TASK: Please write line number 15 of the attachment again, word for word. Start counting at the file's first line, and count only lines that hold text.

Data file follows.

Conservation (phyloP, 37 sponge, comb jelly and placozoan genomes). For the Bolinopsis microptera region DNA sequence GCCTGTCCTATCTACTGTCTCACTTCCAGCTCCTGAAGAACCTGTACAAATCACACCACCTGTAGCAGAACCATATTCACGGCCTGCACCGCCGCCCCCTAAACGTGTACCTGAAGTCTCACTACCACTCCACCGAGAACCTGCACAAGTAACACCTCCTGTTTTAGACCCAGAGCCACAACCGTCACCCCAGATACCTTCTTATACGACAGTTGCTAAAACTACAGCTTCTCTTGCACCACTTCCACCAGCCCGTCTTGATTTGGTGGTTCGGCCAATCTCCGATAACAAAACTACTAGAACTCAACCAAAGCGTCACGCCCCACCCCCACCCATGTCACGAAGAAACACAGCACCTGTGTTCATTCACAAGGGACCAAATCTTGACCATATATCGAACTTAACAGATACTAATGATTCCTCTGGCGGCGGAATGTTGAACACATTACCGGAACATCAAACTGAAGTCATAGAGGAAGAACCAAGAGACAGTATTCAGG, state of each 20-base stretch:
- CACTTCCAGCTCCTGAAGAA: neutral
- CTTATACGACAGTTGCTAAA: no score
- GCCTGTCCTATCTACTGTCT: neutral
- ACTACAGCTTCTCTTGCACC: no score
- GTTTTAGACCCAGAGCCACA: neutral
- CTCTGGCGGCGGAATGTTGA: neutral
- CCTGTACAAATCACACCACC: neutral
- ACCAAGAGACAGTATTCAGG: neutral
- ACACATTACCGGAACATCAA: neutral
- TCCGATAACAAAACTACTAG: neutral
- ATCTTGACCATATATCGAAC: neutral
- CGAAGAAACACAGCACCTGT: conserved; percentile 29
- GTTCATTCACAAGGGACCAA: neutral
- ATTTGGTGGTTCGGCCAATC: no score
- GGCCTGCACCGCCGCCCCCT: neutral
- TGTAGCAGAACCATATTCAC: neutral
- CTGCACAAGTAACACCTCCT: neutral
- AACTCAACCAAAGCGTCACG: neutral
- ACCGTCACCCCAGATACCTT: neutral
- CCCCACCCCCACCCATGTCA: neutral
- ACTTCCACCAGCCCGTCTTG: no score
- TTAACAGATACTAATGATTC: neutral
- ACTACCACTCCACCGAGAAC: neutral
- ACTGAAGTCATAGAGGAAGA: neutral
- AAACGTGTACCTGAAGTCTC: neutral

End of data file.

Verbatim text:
- ATTTGGTGGTTCGGCCAATC: no score